A power outage this Saturday at an Elering substation in East Viru County was so extensive it resulted in chaos despite only lasting for an hour and a half. Transmission network operator Elering admitted the incident was difficult to understand and extraordinary.
The outage left residents of Narva, Narva-Jõesuu and Sillamäe without power, with people getting stuck in elevators. The Rescue Board said it had to let people out of elevators that had gotten stuck on five separate occasions that night. Modern dependence on power was reflected in the fact that households were left without water as a result of the outage. Luckily, water supply was restored relatively quickly after utility Narva Vesi switched to a backup generator.
The fire that caused the extensive power outage also brought to a halt a production unit of energy company Eesti Energia. It caused an emergency shutdown of a single energy block and the Enefit 280 oil mill belonging to the national power company. “Why these facilities went offline will be determined in the course of an investigation, but the fact is we missed production as a result,” said Eesti Energia board member in charge of production Raine Pajo. He said that the incident was serious. Eesti Energia could have suffered damages of up to €100,000 in missed power and oil shale oil production.
The incident is being analyzed by the Estonian Competition Board that has initiated supervision proceedings at Elering over the May 18 outage. The board communicated that it intends to ascertain the causes of the disruption and whether the incident could constitute a violation of the electricity market act.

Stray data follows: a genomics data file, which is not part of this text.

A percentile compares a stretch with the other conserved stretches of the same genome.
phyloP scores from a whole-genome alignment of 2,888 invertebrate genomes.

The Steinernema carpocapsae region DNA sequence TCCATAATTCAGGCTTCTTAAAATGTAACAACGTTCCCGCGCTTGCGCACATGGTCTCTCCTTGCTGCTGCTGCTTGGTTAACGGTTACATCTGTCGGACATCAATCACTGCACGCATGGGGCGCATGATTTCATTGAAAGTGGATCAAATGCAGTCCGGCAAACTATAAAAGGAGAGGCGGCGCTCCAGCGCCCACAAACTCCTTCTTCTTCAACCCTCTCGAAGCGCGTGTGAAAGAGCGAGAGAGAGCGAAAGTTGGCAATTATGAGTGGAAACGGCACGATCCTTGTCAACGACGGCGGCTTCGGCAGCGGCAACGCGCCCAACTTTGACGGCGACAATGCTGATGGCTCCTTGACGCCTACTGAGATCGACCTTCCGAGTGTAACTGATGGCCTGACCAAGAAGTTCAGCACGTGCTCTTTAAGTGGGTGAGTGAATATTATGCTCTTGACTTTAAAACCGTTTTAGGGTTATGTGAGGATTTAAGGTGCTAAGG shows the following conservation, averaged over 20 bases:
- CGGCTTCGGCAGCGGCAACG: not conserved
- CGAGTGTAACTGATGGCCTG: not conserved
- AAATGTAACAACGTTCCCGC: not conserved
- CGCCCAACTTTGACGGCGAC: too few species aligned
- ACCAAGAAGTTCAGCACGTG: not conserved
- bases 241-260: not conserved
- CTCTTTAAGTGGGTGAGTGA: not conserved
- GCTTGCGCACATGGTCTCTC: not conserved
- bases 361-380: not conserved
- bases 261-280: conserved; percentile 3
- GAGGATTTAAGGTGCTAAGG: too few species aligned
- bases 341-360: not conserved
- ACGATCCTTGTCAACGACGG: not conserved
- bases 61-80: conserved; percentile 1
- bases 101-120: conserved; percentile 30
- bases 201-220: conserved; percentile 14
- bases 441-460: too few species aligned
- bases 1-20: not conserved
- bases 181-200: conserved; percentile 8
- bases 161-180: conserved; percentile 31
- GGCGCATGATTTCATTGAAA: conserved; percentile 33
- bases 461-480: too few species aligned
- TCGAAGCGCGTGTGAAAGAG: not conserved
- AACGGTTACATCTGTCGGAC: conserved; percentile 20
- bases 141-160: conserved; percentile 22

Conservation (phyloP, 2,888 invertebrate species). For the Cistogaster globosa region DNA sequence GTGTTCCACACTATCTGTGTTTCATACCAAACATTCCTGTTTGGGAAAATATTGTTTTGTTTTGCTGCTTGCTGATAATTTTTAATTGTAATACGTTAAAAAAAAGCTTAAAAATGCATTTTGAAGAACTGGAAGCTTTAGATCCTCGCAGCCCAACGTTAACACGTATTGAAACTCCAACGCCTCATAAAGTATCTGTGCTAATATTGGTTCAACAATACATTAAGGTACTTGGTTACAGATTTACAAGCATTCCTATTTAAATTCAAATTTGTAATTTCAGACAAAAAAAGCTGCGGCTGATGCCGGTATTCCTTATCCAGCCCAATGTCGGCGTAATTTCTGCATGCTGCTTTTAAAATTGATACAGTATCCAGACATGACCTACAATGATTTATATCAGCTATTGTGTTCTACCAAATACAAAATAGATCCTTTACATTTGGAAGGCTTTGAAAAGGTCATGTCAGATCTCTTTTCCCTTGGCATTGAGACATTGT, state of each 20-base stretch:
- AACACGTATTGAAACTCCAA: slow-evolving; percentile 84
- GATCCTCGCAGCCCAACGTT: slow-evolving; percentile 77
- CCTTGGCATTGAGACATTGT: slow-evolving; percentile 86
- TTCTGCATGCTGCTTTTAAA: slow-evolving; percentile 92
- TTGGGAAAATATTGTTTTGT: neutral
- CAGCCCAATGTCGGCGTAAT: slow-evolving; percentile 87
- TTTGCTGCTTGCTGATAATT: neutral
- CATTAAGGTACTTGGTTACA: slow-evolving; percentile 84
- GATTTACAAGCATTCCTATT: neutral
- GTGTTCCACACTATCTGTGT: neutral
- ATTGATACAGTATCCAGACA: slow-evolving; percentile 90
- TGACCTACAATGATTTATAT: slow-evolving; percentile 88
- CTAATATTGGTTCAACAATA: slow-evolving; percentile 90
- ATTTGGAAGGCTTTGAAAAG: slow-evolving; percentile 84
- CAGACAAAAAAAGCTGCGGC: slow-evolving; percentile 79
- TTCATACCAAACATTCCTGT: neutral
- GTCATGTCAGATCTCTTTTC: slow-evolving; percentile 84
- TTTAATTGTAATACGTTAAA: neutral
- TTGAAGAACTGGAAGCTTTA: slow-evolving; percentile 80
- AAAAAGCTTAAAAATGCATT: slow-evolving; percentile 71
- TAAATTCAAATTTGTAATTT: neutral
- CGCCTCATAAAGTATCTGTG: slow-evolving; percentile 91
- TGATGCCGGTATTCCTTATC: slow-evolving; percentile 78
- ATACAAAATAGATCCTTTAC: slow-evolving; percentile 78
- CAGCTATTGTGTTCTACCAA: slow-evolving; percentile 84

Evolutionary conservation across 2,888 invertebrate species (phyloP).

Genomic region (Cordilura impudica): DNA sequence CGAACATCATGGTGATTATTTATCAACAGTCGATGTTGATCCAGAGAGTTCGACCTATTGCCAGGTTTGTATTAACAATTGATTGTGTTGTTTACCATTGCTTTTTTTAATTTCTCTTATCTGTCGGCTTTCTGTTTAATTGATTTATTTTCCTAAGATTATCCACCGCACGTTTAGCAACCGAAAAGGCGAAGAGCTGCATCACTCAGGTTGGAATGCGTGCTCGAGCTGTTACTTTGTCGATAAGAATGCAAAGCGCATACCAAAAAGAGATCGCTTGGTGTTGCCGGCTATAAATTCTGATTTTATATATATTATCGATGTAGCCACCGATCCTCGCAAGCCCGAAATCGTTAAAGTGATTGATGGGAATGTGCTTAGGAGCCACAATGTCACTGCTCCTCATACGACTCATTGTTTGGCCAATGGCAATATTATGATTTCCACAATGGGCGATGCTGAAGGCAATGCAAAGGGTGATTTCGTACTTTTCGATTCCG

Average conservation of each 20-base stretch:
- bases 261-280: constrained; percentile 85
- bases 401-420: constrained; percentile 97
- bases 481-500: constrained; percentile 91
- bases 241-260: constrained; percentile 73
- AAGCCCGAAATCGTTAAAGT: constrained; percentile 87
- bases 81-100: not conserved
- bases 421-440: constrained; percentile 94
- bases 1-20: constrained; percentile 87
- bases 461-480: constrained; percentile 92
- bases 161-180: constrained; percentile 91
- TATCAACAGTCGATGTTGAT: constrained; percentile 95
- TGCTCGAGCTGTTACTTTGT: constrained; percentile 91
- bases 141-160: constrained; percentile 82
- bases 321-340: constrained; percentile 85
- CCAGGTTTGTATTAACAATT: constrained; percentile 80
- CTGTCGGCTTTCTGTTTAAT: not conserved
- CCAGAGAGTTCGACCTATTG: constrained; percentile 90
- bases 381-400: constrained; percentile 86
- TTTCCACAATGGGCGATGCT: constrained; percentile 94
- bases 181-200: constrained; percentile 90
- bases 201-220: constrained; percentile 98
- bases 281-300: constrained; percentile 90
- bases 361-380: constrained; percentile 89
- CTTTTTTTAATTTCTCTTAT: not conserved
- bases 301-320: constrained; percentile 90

“Because this was a serious outage, the board must draw conclusions and provide recommendations on how such things could be avoided in the future,” the watchdog’s director Märt Ots said via a press release.
The outage was caused by a broken power transformer and a fire likely caused by a short at an Elering substation.
“The incident is extraordinary. The 330 kV transformers of the substation should not have been switched off as a result of the power transformer malfunction. Substations and power systems in general are designed not to cause outages as a result of one device breaking,” CEO of Elering Taavi Veskimägi said.
He explained that should something happen to one device, the system should automatically switch to a backup transformer. “No event such as this one at the Baltic substation that left consumers blind has happened before in the ten years I’ve been in charge of Elering,” Veskimägi said. He emphasized that the malfunction did not pose a threat to the functioning of the country’s power system.
“Elering does not understand why Eesti Energia’s production capacity was impacted, and we plan to ask the energy producer for additional information. The devices Eesti Energia reports went offline are not linked to the Baltic substation but instead the Viru substation that was unaffected by the Saturday breakdown,” Veskimägi said. He added that the energy block at Eesti Energia’s power plant went down once the Baltic substation had been brought back up.
“Regulation states that all power plants in Estonia must be able to withstand such a breakdown. Power production capacity that is connected to fully functional substations breaking down causes new problems for the transmission network operator and raises the question of whether these devices meet requirements,” Veskimägi added.